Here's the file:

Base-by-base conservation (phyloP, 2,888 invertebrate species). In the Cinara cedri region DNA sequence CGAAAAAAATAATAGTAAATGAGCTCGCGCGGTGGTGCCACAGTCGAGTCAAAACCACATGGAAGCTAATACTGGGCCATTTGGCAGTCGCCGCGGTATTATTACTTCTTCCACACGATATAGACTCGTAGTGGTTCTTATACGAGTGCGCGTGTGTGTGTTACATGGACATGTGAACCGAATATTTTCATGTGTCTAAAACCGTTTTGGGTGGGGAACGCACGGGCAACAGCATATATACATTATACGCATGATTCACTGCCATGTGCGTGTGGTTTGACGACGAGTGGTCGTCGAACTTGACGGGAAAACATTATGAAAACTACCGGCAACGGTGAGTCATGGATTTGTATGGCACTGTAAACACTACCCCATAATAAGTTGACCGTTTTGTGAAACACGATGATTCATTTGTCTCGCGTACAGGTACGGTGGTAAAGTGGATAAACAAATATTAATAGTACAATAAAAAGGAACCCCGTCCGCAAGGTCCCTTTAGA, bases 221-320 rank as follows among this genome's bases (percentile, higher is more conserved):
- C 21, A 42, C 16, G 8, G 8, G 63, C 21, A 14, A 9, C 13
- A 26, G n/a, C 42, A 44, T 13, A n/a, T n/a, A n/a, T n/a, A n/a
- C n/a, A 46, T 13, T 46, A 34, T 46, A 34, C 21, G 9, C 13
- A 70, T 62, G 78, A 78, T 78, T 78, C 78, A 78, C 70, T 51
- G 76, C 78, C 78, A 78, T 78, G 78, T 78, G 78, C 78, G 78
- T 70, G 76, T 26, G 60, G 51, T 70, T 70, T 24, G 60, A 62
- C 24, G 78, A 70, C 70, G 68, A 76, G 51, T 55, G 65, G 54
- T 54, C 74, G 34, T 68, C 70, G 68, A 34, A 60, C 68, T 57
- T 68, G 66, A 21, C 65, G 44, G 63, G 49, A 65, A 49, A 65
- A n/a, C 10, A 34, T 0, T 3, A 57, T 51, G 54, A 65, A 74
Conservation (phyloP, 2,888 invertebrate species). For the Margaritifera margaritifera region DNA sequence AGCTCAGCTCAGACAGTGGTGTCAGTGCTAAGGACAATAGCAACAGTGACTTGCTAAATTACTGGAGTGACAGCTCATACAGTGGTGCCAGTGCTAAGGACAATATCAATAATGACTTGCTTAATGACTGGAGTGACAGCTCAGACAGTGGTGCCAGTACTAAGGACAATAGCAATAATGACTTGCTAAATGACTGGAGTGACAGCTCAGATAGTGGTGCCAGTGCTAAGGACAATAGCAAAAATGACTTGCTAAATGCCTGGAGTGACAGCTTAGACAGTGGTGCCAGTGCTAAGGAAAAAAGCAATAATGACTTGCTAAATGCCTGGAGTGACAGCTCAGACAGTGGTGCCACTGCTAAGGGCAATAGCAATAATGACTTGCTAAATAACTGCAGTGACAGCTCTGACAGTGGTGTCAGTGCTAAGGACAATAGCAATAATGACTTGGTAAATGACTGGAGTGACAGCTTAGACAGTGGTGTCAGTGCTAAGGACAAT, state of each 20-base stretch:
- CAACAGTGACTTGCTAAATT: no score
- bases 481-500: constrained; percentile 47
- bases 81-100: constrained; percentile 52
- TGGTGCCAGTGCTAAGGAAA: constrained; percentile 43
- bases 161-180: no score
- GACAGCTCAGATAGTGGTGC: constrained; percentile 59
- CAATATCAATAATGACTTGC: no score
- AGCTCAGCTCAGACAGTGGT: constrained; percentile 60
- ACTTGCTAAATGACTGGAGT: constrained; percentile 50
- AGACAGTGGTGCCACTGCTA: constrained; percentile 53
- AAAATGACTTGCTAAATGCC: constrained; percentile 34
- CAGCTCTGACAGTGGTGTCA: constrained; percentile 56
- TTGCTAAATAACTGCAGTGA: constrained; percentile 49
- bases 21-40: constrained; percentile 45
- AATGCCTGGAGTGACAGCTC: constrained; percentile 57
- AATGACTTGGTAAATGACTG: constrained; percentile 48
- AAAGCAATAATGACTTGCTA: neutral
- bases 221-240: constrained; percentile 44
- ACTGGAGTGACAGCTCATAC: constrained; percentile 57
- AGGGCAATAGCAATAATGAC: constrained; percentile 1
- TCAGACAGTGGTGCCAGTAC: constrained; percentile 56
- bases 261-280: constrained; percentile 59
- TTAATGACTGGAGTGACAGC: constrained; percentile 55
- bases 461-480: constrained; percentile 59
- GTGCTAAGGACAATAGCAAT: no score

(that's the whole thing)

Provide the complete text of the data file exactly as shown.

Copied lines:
Base-by-base conservation (phyloP, 2,888 invertebrate species). In the Cinara cedri region DNA sequence CGAAAAAAATAATAGTAAATGAGCTCGCGCGGTGGTGCCACAGTCGAGTCAAAACCACATGGAAGCTAATACTGGGCCATTTGGCAGTCGCCGCGGTATTATTACTTCTTCCACACGATATAGACTCGTAGTGGTTCTTATACGAGTGCGCGTGTGTGTGTTACATGGACATGTGAACCGAATATTTTCATGTGTCTAAAACCGTTTTGGGTGGGGAACGCACGGGCAACAGCATATATACATTATACGCATGATTCACTGCCATGTGCGTGTGGTTTGACGACGAGTGGTCGTCGAACTTGACGGGAAAACATTATGAAAACTACCGGCAACGGTGAGTCATGGATTTGTATGGCACTGTAAACACTACCCCATAATAAGTTGACCGTTTTGTGAAACACGATGATTCATTTGTCTCGCGTACAGGTACGGTGGTAAAGTGGATAAACAAATATTAATAGTACAATAAAAAGGAACCCCGTCCGCAAGGTCCCTTTAGA, bases 221-320 rank as follows among this genome's bases (percentile, higher is more conserved):
- C 21, A 42, C 16, G 8, G 8, G 63, C 21, A 14, A 9, C 13
- A 26, G n/a, C 42, A 44, T 13, A n/a, T n/a, A n/a, T n/a, A n/a
- C n/a, A 46, T 13, T 46, A 34, T 46, A 34, C 21, G 9, C 13
- A 70, T 62, G 78, A 78, T 78, T 78, C 78, A 78, C 70, T 51
- G 76, C 78, C 78, A 78, T 78, G 78, T 78, G 78, C 78, G 78
- T 70, G 76, T 26, G 60, G 51, T 70, T 70, T 24, G 60, A 62
- C 24, G 78, A 70, C 70, G 68, A 76, G 51, T 55, G 65, G 54
- T 54, C 74, G 34, T 68, C 70, G 68, A 34, A 60, C 68, T 57
- T 68, G 66, A 21, C 65, G 44, G 63, G 49, A 65, A 49, A 65
- A n/a, C 10, A 34, T 0, T 3, A 57, T 51, G 54, A 65, A 74
Conservation (phyloP, 2,888 invertebrate species). For the Margaritifera margaritifera region DNA sequence AGCTCAGCTCAGACAGTGGTGTCAGTGCTAAGGACAATAGCAACAGTGACTTGCTAAATTACTGGAGTGACAGCTCATACAGTGGTGCCAGTGCTAAGGACAATATCAATAATGACTTGCTTAATGACTGGAGTGACAGCTCAGACAGTGGTGCCAGTACTAAGGACAATAGCAATAATGACTTGCTAAATGACTGGAGTGACAGCTCAGATAGTGGTGCCAGTGCTAAGGACAATAGCAAAAATGACTTGCTAAATGCCTGGAGTGACAGCTTAGACAGTGGTGCCAGTGCTAAGGAAAAAAGCAATAATGACTTGCTAAATGCCTGGAGTGACAGCTCAGACAGTGGTGCCACTGCTAAGGGCAATAGCAATAATGACTTGCTAAATAACTGCAGTGACAGCTCTGACAGTGGTGTCAGTGCTAAGGACAATAGCAATAATGACTTGGTAAATGACTGGAGTGACAGCTTAGACAGTGGTGTCAGTGCTAAGGACAAT, state of each 20-base stretch:
- CAACAGTGACTTGCTAAATT: no score
- bases 481-500: constrained; percentile 47
- bases 81-100: constrained; percentile 52
- TGGTGCCAGTGCTAAGGAAA: constrained; percentile 43
- bases 161-180: no score
- GACAGCTCAGATAGTGGTGC: constrained; percentile 59
- CAATATCAATAATGACTTGC: no score
- AGCTCAGCTCAGACAGTGGT: constrained; percentile 60
- ACTTGCTAAATGACTGGAGT: constrained; percentile 50
- AGACAGTGGTGCCACTGCTA: constrained; percentile 53
- AAAATGACTTGCTAAATGCC: constrained; percentile 34
- CAGCTCTGACAGTGGTGTCA: constrained; percentile 56
- TTGCTAAATAACTGCAGTGA: constrained; percentile 49
- bases 21-40: constrained; percentile 45
- AATGCCTGGAGTGACAGCTC: constrained; percentile 57
- AATGACTTGGTAAATGACTG: constrained; percentile 48
- AAAGCAATAATGACTTGCTA: neutral
- bases 221-240: constrained; percentile 44
- ACTGGAGTGACAGCTCATAC: constrained; percentile 57
- AGGGCAATAGCAATAATGAC: constrained; percentile 1
- TCAGACAGTGGTGCCAGTAC: constrained; percentile 56
- bases 261-280: constrained; percentile 59
- TTAATGACTGGAGTGACAGC: constrained; percentile 55
- bases 461-480: constrained; percentile 59
- GTGCTAAGGACAATAGCAAT: no score